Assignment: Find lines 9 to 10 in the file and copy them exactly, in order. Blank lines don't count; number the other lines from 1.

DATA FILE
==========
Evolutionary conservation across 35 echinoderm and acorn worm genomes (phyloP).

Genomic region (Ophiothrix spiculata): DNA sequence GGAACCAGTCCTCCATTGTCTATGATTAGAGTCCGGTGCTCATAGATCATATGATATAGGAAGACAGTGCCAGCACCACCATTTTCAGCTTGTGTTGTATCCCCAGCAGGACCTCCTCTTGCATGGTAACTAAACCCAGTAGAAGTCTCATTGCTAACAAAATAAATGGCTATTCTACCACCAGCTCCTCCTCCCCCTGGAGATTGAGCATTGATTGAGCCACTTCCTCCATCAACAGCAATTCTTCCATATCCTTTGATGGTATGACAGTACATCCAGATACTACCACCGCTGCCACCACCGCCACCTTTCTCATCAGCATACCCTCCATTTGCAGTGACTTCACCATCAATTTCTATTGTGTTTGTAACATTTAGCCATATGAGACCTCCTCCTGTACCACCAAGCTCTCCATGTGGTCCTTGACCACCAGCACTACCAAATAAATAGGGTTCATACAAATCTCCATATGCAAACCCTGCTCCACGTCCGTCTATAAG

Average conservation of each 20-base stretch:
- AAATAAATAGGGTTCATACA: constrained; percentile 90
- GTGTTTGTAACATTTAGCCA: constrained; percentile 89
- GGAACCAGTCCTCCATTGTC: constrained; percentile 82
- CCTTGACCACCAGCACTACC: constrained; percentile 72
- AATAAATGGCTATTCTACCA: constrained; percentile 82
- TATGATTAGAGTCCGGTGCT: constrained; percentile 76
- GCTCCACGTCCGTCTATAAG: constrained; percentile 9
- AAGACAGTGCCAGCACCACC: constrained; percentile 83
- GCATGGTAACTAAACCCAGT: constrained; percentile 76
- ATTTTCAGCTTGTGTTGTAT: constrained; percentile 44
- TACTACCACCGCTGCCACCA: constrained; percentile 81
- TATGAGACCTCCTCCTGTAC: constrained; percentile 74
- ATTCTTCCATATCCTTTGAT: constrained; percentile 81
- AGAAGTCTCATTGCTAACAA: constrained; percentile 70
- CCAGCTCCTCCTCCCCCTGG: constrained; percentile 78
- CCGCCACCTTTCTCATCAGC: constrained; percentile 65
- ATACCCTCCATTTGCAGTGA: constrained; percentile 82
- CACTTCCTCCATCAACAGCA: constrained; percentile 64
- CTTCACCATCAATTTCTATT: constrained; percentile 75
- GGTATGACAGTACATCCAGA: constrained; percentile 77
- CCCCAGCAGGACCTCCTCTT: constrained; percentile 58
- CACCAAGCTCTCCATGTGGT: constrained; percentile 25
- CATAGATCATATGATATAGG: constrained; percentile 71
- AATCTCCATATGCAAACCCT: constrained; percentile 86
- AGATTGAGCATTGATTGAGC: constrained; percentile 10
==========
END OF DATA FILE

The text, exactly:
- TATGATTAGAGTCCGGTGCT: constrained; percentile 76
- GCTCCACGTCCGTCTATAAG: constrained; percentile 9